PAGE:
gms | German Medical Science

4th International Conference of the German Society of Midwifery Science (DGHWi)

Deutsche Gesellschaft für Hebammenwissenschaft e. V.

16.02.2018, Mainz

Merging practice and science to improve maternity care

Meeting Abstract

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  • corresponding author Cecily Begley - Trinity College, Chair of Nursing and Midwifery, Dublin, Ireland

German Association of Midwifery Science. 4th International Meeting of the German Association of Midwifery Science (DGHWi). Mainz, 16.-16.02.2018. Düsseldorf: German Medical Science GMS Publishing House; 2018. Doc18dghwiK1

doi: 10.3205/18dghwi47, urn:nbn:de:0183-18dghwi470

This is the English version of the article.
The German version can be found at:

Published: February 13, 2018

© 2018 Begley.
This is an Open Access article distributed under the terms of the Creative Commons Attribution 4.0 License. See license information at



Clinical midwives are expert in giving care, and academic midwives are expert in research. The best research will be done when clinicians and researchers collaborate in planning, conducting and disseminating practical research, based on what women want. In 2006, a direct-entry BSc in Midwifery was introduced in Ireland, and all students, and staff, were expected to be able to read, understand and use research findings to ensure care provided was evidence-based. To prepare them for this, all newly-appointed lecturers had to develop their research skills to doctoral level. A strategic plan was instituted over a ten-year period, resulting in 80% of academics progressing to doctoral level. Newly-graduated students are also offered the opportunity to continue on to post-graduate study, where they learn research skills.

The next challenge is to encourage collaborative research between women, clinicians and research staff. Ideas for research can be gathered from focus groups with women, who are, after all, the experts in what care they want. Research can take the form of researchers assisting clinicians to audit their practice, helping with data analysis and writing a paper for publication. Other examples include: researchers interviewing clinicians who have demonstrated excellence in practice, and analysing their statements to find out the best way of giving aspects of care, or clinicians or researchers leading a retrospective study, analysing routine data from a hospital’s database.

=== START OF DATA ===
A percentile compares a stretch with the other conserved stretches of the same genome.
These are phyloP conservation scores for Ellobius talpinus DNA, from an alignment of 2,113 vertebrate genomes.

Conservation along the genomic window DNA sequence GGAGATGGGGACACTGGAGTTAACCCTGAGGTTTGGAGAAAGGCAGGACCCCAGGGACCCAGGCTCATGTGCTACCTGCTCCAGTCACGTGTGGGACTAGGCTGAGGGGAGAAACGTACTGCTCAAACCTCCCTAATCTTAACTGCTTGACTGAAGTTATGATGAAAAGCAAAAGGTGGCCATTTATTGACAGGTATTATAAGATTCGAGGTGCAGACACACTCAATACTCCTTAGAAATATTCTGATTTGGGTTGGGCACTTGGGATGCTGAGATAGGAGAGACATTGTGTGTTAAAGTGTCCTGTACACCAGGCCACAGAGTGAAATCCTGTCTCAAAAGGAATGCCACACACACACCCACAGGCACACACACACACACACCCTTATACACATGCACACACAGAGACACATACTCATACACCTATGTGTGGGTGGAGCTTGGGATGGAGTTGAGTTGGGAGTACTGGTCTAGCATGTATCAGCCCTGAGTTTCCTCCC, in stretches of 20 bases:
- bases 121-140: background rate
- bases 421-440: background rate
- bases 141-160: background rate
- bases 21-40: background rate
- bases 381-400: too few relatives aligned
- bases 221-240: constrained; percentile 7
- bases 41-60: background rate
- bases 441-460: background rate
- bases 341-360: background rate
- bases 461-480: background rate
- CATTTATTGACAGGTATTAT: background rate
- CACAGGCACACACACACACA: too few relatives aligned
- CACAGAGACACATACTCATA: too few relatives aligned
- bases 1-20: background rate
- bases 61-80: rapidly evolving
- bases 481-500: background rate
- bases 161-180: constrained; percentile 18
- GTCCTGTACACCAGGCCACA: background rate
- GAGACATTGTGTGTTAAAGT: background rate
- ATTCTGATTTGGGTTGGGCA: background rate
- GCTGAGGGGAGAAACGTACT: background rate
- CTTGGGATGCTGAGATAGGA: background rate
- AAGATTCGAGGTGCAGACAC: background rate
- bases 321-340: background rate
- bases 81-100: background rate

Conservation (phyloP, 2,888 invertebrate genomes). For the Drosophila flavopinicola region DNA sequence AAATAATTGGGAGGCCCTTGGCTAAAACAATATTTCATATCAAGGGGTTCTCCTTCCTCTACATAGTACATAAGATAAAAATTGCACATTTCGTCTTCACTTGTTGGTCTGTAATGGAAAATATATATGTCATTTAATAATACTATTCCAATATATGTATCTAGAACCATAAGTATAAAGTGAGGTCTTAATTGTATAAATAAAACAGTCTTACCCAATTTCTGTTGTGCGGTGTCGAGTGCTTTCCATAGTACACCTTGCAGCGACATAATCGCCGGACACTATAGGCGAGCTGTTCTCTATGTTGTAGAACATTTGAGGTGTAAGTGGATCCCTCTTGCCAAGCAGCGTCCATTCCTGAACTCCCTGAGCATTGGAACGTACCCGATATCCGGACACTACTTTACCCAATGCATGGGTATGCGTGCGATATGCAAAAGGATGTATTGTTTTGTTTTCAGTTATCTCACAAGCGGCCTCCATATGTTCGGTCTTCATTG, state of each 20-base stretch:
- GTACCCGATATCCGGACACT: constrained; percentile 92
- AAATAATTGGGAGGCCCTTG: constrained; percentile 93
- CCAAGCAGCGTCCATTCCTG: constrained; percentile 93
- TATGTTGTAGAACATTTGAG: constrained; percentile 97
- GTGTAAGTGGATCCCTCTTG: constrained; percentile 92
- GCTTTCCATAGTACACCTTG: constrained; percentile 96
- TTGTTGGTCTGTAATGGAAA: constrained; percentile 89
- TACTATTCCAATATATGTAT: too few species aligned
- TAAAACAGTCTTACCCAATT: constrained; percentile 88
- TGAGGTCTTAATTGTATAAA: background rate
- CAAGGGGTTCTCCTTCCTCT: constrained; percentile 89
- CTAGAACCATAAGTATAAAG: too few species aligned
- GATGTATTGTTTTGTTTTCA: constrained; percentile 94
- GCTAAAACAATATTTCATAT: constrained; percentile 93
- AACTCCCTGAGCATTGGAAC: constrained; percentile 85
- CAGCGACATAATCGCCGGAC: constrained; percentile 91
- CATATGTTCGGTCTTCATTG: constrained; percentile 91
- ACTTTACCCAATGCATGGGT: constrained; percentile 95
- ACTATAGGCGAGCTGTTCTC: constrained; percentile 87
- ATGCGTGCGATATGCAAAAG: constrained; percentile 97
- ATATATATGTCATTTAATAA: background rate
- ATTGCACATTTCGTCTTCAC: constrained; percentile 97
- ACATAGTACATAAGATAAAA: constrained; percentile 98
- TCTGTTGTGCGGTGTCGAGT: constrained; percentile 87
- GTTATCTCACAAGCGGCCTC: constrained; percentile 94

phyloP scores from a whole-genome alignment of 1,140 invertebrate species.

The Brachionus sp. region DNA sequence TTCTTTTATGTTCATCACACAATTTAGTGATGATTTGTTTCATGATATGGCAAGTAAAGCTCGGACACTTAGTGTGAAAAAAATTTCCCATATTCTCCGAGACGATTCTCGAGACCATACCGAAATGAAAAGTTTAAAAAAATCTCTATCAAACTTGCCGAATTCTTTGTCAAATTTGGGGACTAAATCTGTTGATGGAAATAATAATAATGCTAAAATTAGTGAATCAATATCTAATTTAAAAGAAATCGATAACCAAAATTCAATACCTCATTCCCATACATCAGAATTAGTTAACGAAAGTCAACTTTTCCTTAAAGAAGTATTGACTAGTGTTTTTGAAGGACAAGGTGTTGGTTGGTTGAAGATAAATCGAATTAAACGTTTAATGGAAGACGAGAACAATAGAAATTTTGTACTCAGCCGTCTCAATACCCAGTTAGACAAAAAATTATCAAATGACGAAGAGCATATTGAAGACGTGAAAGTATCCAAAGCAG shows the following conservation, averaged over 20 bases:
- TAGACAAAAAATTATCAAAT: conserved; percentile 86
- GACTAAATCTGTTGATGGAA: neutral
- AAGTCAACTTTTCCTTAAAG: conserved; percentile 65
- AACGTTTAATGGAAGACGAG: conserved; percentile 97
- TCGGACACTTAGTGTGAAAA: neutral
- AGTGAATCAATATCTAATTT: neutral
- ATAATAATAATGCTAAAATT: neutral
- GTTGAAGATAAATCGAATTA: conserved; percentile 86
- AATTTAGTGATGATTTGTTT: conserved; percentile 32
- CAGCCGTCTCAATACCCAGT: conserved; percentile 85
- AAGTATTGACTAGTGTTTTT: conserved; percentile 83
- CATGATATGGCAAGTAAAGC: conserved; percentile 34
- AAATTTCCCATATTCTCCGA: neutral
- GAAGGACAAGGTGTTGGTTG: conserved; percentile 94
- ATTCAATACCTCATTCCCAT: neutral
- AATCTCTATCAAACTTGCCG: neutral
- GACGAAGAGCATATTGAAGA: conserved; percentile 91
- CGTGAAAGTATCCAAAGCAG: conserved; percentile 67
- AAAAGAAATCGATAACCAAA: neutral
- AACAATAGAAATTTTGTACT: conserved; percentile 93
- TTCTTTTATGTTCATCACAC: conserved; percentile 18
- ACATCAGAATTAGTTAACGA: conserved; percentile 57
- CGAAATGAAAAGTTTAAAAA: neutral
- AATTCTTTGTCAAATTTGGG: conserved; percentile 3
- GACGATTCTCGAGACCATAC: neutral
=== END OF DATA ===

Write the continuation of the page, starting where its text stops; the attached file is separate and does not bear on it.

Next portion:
Four examples of interesting and useful studies will be presented. The first is a retrospective study that examined episiotomy rates and showed how, with very little educational input, the rates were reduced. The second examines the topic of preserving the perineum intact, presenting data from an interview study of 21 expert midwives, whose average episiotomy rate for primigravid women was 3.9%, with severe tear rates of less than 1.1%. The third example is similar, presenting data from an interview study of 28 expert midwives demonstrating how to conduct a physiological third stage of labour, correctly, resulting in low rates of postpartum haemorrhage without using routine oxytocic drugs. Lastly, ways of auditing practice are explained, which are useful in showing whether changes in services or ways of giving care have been effective.

The methods used are all easy to learn, easy to do, and will serve as a template for clinicians who would like to become involved in research, but are not confident in how to do it. In this way, by using women’s ideas to prioritise research topics, and then by merging researcher knowledge with clinician expertise, useful, practice-based research can be done so that maternity care in local, national and international arenas will be improved.